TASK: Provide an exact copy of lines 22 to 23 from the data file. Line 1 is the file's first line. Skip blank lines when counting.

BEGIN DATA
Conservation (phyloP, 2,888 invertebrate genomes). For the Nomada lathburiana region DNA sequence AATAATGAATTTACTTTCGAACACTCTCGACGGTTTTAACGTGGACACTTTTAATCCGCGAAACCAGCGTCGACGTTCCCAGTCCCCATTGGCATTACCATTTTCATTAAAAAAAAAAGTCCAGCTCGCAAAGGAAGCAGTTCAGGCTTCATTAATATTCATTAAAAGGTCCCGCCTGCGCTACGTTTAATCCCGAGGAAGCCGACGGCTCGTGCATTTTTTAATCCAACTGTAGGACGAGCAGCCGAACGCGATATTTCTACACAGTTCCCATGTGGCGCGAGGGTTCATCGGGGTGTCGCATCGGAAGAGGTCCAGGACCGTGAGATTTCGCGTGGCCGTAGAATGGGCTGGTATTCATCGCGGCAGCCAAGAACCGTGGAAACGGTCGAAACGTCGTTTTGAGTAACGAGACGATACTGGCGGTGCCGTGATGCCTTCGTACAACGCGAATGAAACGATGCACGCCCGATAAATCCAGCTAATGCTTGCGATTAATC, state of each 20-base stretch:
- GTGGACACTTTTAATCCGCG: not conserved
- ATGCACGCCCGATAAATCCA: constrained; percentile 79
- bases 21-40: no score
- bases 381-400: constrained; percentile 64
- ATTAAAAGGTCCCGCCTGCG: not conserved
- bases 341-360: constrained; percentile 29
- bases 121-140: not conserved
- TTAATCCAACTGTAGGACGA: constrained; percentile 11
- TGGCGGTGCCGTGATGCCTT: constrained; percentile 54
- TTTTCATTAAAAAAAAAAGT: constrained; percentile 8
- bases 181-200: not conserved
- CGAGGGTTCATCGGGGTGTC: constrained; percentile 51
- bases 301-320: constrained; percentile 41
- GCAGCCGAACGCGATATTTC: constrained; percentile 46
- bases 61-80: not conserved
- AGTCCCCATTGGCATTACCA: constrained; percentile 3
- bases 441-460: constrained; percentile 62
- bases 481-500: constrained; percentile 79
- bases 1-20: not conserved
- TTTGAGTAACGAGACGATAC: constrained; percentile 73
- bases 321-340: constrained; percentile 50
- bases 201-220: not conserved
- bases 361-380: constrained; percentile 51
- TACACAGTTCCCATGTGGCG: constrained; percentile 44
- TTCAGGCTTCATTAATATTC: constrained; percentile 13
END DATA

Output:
- bases 321-340: constrained; percentile 50
- bases 201-220: not conserved